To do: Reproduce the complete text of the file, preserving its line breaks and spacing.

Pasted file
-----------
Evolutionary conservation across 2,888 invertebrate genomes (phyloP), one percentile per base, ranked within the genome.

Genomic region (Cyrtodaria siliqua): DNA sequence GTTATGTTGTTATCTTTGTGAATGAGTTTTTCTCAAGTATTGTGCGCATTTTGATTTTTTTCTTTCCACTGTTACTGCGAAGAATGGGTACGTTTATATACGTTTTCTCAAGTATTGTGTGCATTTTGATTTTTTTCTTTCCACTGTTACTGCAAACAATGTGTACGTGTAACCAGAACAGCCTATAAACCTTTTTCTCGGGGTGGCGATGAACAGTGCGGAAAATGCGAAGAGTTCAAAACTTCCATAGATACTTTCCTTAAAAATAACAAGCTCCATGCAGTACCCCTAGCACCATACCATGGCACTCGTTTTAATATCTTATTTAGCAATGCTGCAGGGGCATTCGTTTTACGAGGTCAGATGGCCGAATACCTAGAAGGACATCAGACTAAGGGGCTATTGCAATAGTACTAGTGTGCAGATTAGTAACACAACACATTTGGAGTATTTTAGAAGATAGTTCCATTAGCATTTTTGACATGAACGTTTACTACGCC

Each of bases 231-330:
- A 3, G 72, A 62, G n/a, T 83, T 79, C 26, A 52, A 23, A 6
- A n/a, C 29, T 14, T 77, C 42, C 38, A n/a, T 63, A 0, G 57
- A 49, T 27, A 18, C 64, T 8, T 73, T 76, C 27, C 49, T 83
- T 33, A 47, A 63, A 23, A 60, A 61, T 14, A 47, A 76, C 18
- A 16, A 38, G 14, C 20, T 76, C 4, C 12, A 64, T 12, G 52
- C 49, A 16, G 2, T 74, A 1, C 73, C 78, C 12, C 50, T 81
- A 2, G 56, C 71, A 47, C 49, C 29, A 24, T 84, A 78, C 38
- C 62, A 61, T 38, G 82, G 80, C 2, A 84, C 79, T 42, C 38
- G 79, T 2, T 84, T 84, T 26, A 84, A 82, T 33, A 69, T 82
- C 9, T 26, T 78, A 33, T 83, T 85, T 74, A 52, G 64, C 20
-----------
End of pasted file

Evolutionary conservation across 2,888 invertebrate genomes (phyloP), one percentile per base, ranked within the genome.

Genomic region (Cyrtodaria siliqua): DNA sequence GTTATGTTGTTATCTTTGTGAATGAGTTTTTCTCAAGTATTGTGCGCATTTTGATTTTTTTCTTTCCACTGTTACTGCGAAGAATGGGTACGTTTATATACGTTTTCTCAAGTATTGTGTGCATTTTGATTTTTTTCTTTCCACTGTTACTGCAAACAATGTGTACGTGTAACCAGAACAGCCTATAAACCTTTTTCTCGGGGTGGCGATGAACAGTGCGGAAAATGCGAAGAGTTCAAAACTTCCATAGATACTTTCCTTAAAAATAACAAGCTCCATGCAGTACCCCTAGCACCATACCATGGCACTCGTTTTAATATCTTATTTAGCAATGCTGCAGGGGCATTCGTTTTACGAGGTCAGATGGCCGAATACCTAGAAGGACATCAGACTAAGGGGCTATTGCAATAGTACTAGTGTGCAGATTAGTAACACAACACATTTGGAGTATTTTAGAAGATAGTTCCATTAGCATTTTTGACATGAACGTTTACTACGCC

Each of bases 231-330:
- A 3, G 72, A 62, G n/a, T 83, T 79, C 26, A 52, A 23, A 6
- A n/a, C 29, T 14, T 77, C 42, C 38, A n/a, T 63, A 0, G 57
- A 49, T 27, A 18, C 64, T 8, T 73, T 76, C 27, C 49, T 83
- T 33, A 47, A 63, A 23, A 60, A 61, T 14, A 47, A 76, C 18
- A 16, A 38, G 14, C 20, T 76, C 4, C 12, A 64, T 12, G 52
- C 49, A 16, G 2, T 74, A 1, C 73, C 78, C 12, C 50, T 81
- A 2, G 56, C 71, A 47, C 49, C 29, A 24, T 84, A 78, C 38
- C 62, A 61, T 38, G 82, G 80, C 2, A 84, C 79, T 42, C 38
- G 79, T 2, T 84, T 84, T 26, A 84, A 82, T 33, A 69, T 82
- C 9, T 26, T 78, A 33, T 83, T 85, T 74, A 52, G 64, C 20